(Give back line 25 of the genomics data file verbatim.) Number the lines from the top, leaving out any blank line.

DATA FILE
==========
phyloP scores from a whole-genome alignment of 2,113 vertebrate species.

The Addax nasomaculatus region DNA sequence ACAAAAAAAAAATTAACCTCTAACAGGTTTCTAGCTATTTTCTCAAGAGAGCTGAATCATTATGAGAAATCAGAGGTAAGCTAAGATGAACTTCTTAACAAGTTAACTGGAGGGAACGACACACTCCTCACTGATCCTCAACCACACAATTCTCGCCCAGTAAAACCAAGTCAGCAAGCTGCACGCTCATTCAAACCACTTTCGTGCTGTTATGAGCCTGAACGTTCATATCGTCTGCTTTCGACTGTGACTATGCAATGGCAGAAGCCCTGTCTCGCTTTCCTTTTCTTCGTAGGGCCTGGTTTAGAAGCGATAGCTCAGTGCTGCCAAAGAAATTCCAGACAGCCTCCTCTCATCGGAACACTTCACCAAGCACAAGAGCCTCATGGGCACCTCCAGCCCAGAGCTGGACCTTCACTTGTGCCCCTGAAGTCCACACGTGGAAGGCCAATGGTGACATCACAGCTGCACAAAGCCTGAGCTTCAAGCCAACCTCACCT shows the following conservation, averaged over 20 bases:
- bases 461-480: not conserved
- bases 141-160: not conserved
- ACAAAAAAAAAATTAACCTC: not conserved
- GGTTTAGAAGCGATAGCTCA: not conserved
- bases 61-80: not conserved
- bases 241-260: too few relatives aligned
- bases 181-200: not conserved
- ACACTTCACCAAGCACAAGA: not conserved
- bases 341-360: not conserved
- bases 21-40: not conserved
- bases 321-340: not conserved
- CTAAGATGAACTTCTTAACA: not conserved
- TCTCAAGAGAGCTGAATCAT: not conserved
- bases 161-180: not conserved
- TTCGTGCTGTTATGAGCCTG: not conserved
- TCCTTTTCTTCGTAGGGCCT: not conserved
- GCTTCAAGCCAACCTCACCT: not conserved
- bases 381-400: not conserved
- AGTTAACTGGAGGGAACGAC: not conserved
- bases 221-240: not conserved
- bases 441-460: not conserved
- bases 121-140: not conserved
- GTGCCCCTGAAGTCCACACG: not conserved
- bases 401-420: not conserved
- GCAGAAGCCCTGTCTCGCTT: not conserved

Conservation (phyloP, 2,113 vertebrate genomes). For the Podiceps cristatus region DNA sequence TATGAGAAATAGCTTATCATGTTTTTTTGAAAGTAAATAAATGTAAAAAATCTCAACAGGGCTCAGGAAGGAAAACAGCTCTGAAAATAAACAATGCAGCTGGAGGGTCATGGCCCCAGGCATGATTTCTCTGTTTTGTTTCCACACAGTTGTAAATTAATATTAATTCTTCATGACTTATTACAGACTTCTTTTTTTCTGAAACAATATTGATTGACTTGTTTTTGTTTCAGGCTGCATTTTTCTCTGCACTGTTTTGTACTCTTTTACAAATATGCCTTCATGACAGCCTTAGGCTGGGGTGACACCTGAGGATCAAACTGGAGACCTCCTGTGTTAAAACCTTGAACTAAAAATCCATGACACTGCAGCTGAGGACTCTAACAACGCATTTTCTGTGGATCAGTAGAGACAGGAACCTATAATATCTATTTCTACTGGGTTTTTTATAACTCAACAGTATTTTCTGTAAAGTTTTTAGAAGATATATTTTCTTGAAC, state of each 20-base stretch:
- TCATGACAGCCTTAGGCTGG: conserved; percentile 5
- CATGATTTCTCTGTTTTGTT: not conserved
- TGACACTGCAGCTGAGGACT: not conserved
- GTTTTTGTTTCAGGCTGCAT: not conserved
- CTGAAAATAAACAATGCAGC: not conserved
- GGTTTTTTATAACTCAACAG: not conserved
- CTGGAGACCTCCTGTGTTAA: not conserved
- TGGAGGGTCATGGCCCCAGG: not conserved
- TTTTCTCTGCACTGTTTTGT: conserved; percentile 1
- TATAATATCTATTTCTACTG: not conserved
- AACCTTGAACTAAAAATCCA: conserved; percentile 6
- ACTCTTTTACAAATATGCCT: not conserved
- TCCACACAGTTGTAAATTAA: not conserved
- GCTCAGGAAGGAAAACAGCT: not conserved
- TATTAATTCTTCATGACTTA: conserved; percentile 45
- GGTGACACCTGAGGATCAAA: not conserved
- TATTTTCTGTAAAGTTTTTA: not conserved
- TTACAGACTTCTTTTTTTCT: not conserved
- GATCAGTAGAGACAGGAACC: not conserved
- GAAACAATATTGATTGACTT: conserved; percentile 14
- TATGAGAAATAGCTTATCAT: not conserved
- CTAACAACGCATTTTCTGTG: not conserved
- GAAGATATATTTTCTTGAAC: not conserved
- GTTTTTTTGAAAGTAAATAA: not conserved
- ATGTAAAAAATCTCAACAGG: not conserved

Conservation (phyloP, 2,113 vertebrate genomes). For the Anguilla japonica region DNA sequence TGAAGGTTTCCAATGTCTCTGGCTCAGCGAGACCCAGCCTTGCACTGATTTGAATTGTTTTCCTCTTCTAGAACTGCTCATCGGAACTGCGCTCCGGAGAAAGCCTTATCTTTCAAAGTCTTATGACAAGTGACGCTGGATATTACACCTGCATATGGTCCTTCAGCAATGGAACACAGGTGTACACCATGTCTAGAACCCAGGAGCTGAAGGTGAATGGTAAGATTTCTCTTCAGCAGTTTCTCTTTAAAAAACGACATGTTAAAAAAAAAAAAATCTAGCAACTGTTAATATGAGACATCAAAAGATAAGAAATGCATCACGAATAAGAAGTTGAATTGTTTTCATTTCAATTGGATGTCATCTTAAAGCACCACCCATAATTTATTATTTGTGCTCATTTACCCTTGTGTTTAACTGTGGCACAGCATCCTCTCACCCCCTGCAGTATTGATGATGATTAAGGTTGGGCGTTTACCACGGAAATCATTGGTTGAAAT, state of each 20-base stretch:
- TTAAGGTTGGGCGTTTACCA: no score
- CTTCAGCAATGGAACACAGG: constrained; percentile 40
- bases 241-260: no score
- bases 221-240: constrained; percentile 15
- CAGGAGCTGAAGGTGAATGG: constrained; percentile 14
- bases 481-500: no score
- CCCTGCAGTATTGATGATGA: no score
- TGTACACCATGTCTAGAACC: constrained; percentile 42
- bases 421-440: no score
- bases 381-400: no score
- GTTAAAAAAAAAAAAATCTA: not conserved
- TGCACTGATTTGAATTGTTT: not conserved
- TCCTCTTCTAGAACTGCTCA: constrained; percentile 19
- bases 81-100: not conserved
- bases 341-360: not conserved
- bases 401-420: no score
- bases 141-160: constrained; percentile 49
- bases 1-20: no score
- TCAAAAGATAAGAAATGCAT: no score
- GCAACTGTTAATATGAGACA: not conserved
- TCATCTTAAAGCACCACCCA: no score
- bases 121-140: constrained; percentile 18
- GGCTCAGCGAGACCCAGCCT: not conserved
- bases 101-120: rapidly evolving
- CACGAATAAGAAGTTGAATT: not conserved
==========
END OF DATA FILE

- GTGCCCCTGAAGTCCACACG: not conserved